Even if you’re a digital native, chances are good the 5 tips presented in this article will help you build safer Internet browsing habits and boost your security online. Fear not, none of these suggestions require an advanced degree in cybersecurity–anyone can get up and running with these handy tools in a matter of minutes.
The internet is full of potential dangers – from your device contracting a virus to someone stealing your credit card details and running up bills. Unfortunately, people are not always aware of the methods and tools that are available to them in order to make their browsing experience safer. That’s why we wanted to share our tips for a few simple steps that you can take to prevent your devices from becoming infected or someone from stealing your identity.
Read on for our top 5 essential tips for safer internet browsing.
- 1 1. Use A VPN
- 2 2. Be Careful What You Download
- 3 3. Use A Password Manager
- 4 4. Use HTTPS Wherever Possible
- 5 5. Turn On Two Factor Authentication For Your Services
- 6 Conclusion
If you need a VPN for a short while when traveling for example, you can get our top ranked VPN free of charge. ExpressVPN includes a 30-day money-back guarantee. You will need to pay for the subscription, that’s a fact, but it allows full access for 30 days and then you cancel for a full refund. Their no-questions-asked cancellation policy lives up to its name.
1. Use A VPN
One of the best ways that you can keep yourself safe and protect your privacy while browsing online is to use a VPN. A VPN is simply a small piece of software which you install onto your device and which encrypts all of the data that your device sends over the internet.
The reason that this is so helpful is that browsing over an unsecured internet connection, with no encryption, is potentially risky from a security and privacy standpoint. Without encryption, it’s very easy for your ISP to see exactly what you are doing online – what sits you are visiting, what files you are downloading, and even the contents of your IM messages.
This can be a big problem in two cases: if you are downloading something illegally, in which case your ISP could kick you off their network or report you to the authorities and you could be prosecuted for copyright infringement, or if the government is surveilling your communications, in which case they will be able to see all of your messages and the people you are communicating with. Both of these scenarios are very worrying from a privacy standpoint.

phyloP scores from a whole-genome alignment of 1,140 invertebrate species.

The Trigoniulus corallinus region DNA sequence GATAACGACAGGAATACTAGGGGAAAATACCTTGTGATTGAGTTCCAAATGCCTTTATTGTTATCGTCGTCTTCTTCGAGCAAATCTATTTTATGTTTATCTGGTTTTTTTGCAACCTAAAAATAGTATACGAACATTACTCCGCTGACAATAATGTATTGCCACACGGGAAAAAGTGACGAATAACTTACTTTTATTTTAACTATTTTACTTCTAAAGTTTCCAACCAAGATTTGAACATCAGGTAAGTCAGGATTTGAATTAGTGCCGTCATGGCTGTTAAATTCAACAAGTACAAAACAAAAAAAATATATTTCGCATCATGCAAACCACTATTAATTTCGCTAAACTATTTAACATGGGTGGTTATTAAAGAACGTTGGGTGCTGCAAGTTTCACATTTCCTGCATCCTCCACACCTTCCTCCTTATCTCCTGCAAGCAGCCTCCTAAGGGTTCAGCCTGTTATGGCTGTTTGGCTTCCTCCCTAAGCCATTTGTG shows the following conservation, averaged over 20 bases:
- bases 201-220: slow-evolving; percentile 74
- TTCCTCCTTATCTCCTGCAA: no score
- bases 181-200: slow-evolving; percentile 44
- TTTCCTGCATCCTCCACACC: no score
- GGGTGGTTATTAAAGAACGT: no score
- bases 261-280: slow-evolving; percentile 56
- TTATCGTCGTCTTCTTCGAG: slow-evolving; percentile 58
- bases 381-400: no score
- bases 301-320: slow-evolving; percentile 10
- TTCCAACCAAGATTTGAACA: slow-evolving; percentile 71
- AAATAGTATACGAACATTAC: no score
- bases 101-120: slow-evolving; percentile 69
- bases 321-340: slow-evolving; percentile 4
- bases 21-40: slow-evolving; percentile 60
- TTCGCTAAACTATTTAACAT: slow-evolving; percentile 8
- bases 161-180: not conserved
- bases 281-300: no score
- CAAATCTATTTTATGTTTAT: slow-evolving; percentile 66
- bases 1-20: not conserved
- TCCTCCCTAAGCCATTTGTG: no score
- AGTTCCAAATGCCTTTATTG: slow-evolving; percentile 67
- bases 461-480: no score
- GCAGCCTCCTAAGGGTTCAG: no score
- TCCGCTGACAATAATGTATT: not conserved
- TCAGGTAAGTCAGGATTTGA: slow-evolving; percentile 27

The related security issue is about public networks. When you are using your private network at home, this isn’t a problem. But when you are using a public network like the free wifi networks you find at cafes, airports, and other public spaces, you have to be careful. When you send data over these public networks, it is possible for other users on the network to intercept your data – which could include information like your bank details or other personal details. This can lead to identity theft, which is a nightmare to deal with.
LEARN MORE: What to do if your identity is stolen
To avoid these problems with both security and privacy, you can use a VPN to encrypt all of your data. This will keep you safe and protected from hackers, and it will also ensure that your browsing and internet usage data is kept private.
What Makes a Good VPN?
If you’re looking for a VPN to use, then we have some recommendations for highly regarded and trustworthy VPN providers that you can sign up for. Do note that these are all paid VPN services – this is because free VPN services are frequently untrustworthy and will make you less safe. Paid VPN services cost just a few dollars a month and you can rely on them to make your device more secure and to protect your privacy.
We assess VPNs for recommendation based on these four key factors:
- Excellent security like strong 256-bit encryption and a no logging policy.
- Fast connections so your browsing isn’t slowed down.
- A large server network so you can easily find a server that works for you.
- Easy to use software which supports all the different operating systems your devices use.
Top 4 VPNs for Safety Online
Considering the above factors, here are the four best VPNs on the market for privacy, security, and peace of mind online: